TALLAHASSEE, Fla. -- Former Florida First Lady Rhea Chiles, who was buried Monday beside her late husband, was remembered by mourners as the source of Gov. Lawton Chiles' best ideas.
Among them was the notion of Lawton Chiles, then a Democratic state senator from Lakeland, walking from Pensacola to Key West in his first bid for statewide office --- for the U.S. Senate in 1970.
"The motivation for the walk was that Rhea became insistent that they not go back to their old friends and ask for more money to finance his campaign," former Florida Supreme Court Justice Major Harding said in a eulogy at Tallahassee's Faith Presbyterian Church.
So she proposed limiting Chiles' campaign contributions to $100 apiece.
"And we all know that idea was successful," Harding said. "And we all know that 'Walkin' Lawton' was elected senator, and the Chileses moved to Washington, where he served three terms."
Rhea Chiles died Nov. 8, at age 84, surrounded by family at her home on Anna Maria Island in Manatee County. She is survived by her four children --- Tandy Chiles, Lawton “Bud” Chiles III, Ed Chiles, and Rhea Gay Chiles.
One of the Chiles' grandchildren, Katie Ottenweller, said Rhea Chiles had "this killer intuition about ideas."
"She believed in the contagious power of ideas to really galvanize people, to bring them together," Ottenweller said. "An idea like walking the state of Florida could inspire the entire state. An idea like limiting people's campaign contributions could restore people's faith in the democratic process."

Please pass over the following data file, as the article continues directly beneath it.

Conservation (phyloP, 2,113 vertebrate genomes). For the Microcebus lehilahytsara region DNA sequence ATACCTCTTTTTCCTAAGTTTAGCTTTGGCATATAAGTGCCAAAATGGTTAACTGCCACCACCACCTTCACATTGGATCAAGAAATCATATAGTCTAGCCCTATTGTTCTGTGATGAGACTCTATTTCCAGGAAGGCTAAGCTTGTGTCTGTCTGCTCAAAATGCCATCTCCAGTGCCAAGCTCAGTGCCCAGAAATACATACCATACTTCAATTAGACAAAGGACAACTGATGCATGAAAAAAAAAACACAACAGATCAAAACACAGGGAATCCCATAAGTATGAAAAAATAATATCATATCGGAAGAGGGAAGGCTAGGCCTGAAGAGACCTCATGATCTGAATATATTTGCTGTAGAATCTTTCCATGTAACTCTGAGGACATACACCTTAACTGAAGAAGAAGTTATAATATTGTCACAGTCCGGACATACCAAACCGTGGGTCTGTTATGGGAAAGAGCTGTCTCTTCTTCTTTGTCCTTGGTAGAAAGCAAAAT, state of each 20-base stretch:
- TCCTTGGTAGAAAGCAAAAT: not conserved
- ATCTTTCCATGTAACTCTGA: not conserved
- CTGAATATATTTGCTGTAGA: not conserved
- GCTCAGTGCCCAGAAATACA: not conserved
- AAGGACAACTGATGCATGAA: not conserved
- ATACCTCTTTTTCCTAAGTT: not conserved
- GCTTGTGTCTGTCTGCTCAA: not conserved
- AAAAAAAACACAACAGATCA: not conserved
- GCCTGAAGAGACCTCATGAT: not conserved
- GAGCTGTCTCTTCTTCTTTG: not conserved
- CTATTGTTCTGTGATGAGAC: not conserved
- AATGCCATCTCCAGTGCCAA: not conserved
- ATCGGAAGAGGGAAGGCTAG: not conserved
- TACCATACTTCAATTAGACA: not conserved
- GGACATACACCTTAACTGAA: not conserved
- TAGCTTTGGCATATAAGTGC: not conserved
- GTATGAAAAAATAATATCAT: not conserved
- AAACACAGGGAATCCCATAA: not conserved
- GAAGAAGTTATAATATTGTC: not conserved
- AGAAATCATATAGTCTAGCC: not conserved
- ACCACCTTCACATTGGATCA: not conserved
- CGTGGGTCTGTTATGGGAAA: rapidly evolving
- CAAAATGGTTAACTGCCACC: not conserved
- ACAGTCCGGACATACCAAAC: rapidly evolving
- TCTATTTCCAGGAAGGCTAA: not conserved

Another of Rhea Chiles' ideas, mourners said, was the couple's focus on helping children during Lawton Chiles' nearly eight years as governor. He led the state from January 1991 until Dec. 12, 1998, when he died of a heart attack weeks before the end of his second term.
Harding said Rhea Chiles sparked a number of programs to benefit children, including Healthy Start, which serves pregnant women and newborns. He also credited her with the idea of using the money from a settlement with tobacco companies, in part, to pay for a successful campaign to curb youth smoking.
In fact, Harding recalled, Lawton Chiles moved his staff meetings from the Capitol to the Governor's Mansion so Rhea Chiles could participate.
"And it was through that effort that her influence was acknowledged in decisions that were made --- not only by the governor, not only by the staff, but also by the Legislature," he said.
Rhea Chiles' grandchildren played leading roles in Monday's service, recalling her with affection and humor.
"A true Renaissance woman," said granddaughter Tandy Bondi. "She was my hero."
However, Bondi said, Rhea Chiles "was not a typical lovey-dovey grandmother. … She was blunt and she was honest."
Ottenweller said her grandmother was "really a whiz at computers" but kept the caps lock on her keyboard at all times. "So you would get these emails that were really dramatic and intense, no matter what she was emailing about."
The memorial service drew many people who served in the Chiles administration, including former Gov. Buddy MacKay, who was Chiles' lieutenant governor and served as the state's chief executive for a brief period after the December 1998 death.
"She was a brilliant woman," MacKay said of Rhea Chiles. "She had a great sense of timing, a great understanding of where priorities should be."
"She cared so much about the children of this state, and she did so much to help them," said Tallahassee attorney Steve Uhlfelder, a member of the Florida Children and Youth Cabinet. "She was a real visionary."
THE NEWS SERVICE OF FLORIDA